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LIFE AMONG THE LOWLY            555
CHAPTER XLV.
CONCLUDING REMARKS.
The writer has often been inquired of, by correspon­dents from different parts of the country, whether this narrative is a true one ; and to these inquiries she will give one general answer.
The separate incidents that compose the narrative are, to a very great extent, authentic, occurring, many of them, either under her own observation, or that of her personal friends. She or her friends have observed characters the counterpart of almost all that are here introduced ; and many of the sayings are word for word as heard herself, or reported to her.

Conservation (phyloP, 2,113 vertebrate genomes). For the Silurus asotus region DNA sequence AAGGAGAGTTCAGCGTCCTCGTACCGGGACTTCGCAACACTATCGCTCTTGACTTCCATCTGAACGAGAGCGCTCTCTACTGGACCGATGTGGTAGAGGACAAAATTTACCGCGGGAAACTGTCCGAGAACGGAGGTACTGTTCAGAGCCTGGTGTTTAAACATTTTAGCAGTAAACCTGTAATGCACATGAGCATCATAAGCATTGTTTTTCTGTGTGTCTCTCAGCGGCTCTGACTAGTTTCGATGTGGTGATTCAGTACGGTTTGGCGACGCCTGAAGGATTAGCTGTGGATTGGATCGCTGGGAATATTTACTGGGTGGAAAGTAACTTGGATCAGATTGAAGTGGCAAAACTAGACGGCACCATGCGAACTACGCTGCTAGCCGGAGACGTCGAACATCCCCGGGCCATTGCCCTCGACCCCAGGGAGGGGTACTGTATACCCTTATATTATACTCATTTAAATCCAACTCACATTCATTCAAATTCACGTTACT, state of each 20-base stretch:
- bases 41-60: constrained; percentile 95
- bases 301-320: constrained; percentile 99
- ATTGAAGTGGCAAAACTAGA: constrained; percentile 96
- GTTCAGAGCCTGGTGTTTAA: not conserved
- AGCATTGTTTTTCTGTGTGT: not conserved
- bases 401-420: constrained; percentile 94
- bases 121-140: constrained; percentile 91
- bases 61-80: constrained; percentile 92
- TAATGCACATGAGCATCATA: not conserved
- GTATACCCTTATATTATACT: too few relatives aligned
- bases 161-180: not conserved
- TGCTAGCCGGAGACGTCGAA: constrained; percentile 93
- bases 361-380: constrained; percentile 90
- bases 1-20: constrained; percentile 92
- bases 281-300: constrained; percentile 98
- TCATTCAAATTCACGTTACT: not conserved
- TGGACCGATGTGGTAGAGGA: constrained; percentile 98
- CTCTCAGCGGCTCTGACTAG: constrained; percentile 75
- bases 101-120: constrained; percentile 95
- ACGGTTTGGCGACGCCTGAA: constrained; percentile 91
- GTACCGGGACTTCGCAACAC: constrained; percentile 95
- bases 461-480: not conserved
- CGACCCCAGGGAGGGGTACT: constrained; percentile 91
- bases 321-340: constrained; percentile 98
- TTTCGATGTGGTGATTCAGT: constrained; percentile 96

The personal appearance of Eliza, the character ascribed to her, are sketches drawn from life. The incorruptible fidelity, piety, and honesty of Uncle Tom had more than one development, to her personal knowledge. Some of the most deeply tragic and romantic, some of the most terrible incidents, have also their parallel in reality. The incident of the mother's crossing the Ohio River on the ice is a well-known fact. The story of " old Prue " (Chapter XIX.) was an incident that fell under the personal obser­vation of a brother of the writer, then collecting-clerk to a large mercantile house in New Orleans. From the same source was derived the character of the planter Legree. Of him her brother thus wrote, speaking of visiting his plantation on a collecting tour: " He actually made me feel of his fist, which was like a blacksmith's hammer, or a nodule of iron, telling me that it was k calloused with knocking down niggers.' When I left the plantation, I drew a long breath, and felt as if I had escaped from an ogre's den."